Flipkart and Ola’s protectionist calls put Tiger Global, SoftBank in a spot

Tiger Global, which owns roughly a third of Flipkart, has invested in Amazon while Ola’s largest investor SoftBank has significant exposure to Uber through Didi Chuxing


Ola’s Bhavish Aggarwal and Sachin Bansal of Flipkart have said that India needs to create a level-playing field for start-ups to compete effectively against global peers. Photo: Mint
Ola’s Bhavish Aggarwal and Sachin Bansal of Flipkart have said that India needs to create a level-playing field for start-ups to compete effectively against global peers. Photo: Mint

Bengaluru: The founders of Flipkart and Ola have called for government protection from their deep-pocketed US rivals Amazon and Uber, but such demands have put their main funders in a strange position. Tiger Global Management owns roughly a third of all Flipkart shares as well as a smaller stake in Ola, but has invested more money in Amazon and Uber.

SoftBank Group, Ola’s largest investor, has an indirect but significant exposure to Uber through China’s Didi Chuxing. The Chinese cab hailing service bought the local business of Uber last August, becoming a shareholder in Uber and in turn bringing Uber on board as its largest investor.

ALSO READ | Do Flipkart and Ola really need protection?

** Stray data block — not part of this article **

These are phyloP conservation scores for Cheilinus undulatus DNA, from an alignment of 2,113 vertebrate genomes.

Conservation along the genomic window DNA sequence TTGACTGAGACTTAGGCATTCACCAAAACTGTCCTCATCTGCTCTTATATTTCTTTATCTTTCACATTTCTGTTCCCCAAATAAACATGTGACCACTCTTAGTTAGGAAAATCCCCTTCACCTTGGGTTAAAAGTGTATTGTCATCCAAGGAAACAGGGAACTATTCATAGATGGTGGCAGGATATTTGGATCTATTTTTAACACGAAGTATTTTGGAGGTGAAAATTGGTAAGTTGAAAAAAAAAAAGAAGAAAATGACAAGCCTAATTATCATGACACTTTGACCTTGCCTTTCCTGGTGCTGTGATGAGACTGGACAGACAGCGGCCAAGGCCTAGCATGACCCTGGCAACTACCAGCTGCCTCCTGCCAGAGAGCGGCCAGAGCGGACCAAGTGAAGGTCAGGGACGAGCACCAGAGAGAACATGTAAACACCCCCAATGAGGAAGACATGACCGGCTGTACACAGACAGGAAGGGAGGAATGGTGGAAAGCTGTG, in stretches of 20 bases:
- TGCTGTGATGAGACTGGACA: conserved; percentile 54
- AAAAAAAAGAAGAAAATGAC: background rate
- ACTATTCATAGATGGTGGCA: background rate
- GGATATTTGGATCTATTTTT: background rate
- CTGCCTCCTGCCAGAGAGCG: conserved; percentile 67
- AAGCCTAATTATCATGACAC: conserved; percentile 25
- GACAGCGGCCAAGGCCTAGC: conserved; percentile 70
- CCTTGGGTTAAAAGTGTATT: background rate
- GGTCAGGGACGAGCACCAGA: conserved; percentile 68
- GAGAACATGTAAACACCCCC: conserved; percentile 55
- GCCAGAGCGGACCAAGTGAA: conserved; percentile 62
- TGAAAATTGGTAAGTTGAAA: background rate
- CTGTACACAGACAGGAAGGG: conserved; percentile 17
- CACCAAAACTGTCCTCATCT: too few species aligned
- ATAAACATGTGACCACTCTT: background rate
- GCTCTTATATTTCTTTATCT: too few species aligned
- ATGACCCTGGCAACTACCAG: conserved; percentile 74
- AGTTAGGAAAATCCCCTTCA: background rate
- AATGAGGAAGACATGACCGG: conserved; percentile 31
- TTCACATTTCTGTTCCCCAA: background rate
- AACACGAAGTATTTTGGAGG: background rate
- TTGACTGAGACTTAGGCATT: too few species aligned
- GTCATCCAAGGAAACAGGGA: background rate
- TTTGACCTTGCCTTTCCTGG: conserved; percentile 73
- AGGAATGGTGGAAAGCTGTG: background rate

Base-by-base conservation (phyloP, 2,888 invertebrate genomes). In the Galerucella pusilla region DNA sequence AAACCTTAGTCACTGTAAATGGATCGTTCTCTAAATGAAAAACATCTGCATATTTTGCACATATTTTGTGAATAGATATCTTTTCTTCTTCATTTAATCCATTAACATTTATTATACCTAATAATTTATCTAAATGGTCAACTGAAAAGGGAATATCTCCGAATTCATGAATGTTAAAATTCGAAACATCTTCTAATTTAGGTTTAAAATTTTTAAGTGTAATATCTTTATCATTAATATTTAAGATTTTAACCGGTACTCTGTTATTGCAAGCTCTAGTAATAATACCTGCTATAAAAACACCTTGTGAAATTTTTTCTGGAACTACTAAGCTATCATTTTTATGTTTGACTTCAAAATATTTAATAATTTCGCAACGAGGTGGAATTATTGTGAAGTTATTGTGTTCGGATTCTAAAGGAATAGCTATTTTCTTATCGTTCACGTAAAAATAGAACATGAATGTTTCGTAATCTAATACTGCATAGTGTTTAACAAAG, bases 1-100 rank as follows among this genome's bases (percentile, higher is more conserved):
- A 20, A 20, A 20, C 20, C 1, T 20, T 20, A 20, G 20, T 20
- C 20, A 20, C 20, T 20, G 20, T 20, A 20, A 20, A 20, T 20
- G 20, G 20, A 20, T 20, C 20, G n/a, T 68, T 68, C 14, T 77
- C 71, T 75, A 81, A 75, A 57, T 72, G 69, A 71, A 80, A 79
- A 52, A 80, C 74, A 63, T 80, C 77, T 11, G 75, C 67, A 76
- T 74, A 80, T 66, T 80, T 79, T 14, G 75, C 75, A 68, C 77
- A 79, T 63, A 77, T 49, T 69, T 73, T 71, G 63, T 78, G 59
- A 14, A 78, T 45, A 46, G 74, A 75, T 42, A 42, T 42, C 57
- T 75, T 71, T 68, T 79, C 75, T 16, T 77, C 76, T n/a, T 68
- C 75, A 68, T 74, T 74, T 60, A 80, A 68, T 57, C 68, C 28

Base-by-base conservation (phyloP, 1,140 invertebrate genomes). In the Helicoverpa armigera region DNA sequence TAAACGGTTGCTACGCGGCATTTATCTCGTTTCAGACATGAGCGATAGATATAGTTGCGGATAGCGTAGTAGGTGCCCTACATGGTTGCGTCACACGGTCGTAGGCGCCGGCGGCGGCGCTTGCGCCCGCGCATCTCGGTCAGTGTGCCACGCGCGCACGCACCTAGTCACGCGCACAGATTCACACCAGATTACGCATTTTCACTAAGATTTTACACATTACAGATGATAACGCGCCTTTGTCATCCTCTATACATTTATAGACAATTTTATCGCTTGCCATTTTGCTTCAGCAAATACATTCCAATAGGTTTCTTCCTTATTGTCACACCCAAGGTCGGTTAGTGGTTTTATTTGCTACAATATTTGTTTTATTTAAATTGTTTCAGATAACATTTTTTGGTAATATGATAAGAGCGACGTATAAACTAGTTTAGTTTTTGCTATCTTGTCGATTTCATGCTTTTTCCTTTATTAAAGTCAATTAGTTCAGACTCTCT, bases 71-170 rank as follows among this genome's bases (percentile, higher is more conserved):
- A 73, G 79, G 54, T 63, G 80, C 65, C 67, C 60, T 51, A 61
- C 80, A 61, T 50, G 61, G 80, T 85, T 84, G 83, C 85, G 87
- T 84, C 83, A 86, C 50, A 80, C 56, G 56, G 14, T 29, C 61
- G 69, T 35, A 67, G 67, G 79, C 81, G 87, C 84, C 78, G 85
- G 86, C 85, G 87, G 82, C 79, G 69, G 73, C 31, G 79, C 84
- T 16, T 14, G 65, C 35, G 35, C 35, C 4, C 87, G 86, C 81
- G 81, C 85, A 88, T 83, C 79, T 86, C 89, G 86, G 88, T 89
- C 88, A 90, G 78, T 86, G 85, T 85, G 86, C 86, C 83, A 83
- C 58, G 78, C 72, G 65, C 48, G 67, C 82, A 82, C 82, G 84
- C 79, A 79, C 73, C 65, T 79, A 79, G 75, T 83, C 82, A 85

Not surprisingly, neither Tiger nor SoftBank has endorsed the demands made by the founders of their portfolio companies.

Tiger Global didn’t respond to an email seeking comment. SoftBank declined to comment. Meanwhile, the chorus for protection is growing.

Led by Flipkart co-founder Sachin Bansal, some start-ups and their investors are working towards forming a lobby group that will represent the interests of Indian consumer Internet companies, Mint reported on 28 October.

In December, Bansal and Bhavish Aggarwal, co-founder of Ola (run by ANI Technologies Pvt. Ltd), said at a conference that India needs to create a level-playing field for start-ups to compete effectively against global companies with significantly larger capital.

Their calls were echoed by some influential investors.

In late January, Vani Kola, founder of venture capital firm Kalaari Capital, which is an investor in another Amazon rival Snapdeal, wrote on Medium supporting the calls for government protection for Indian start-ups. Kola suggested that India should force Amazon and Uber to sell their products and services at “positive gross margins and net take rates”. She also said that after a certain unspecified period of time, foreign companies operating in India must be required to raise capital separately for their Indian arms.

In December, Tarun Davda, managing director at Matrix Partners, an investor in Ola, wrote a separate piece on Medium saying Amazon and Uber should be stopped from employing a “strategy of capital-dumping” and be forced to “compete fairly”.

Tiger Global currently holds 1.38 million shares of US-listed Amazon, according to a February filing with US Securities and Exchange Commission. Given the current stock price of Amazon, that stake is worth nearly $1.2 billion, slightly higher than the amount that Tiger has invested in Flipkart. (To be sure, Tiger’s stake in Amazon fluctuates as it can freely buy and sell Amazon shares on the stock market.)

Tiger has invested less than $120 million in Ola. Its exposure to Uber is significantly higher. Tiger co-led a $2 billion-plus investment round in Uber, according to a December 2015 report in Fortune. Additionally, Tiger is an investor in Didi Chuxing.

Flipkart’s main holding company Flipkart Ltd is incorporated in Singapore.

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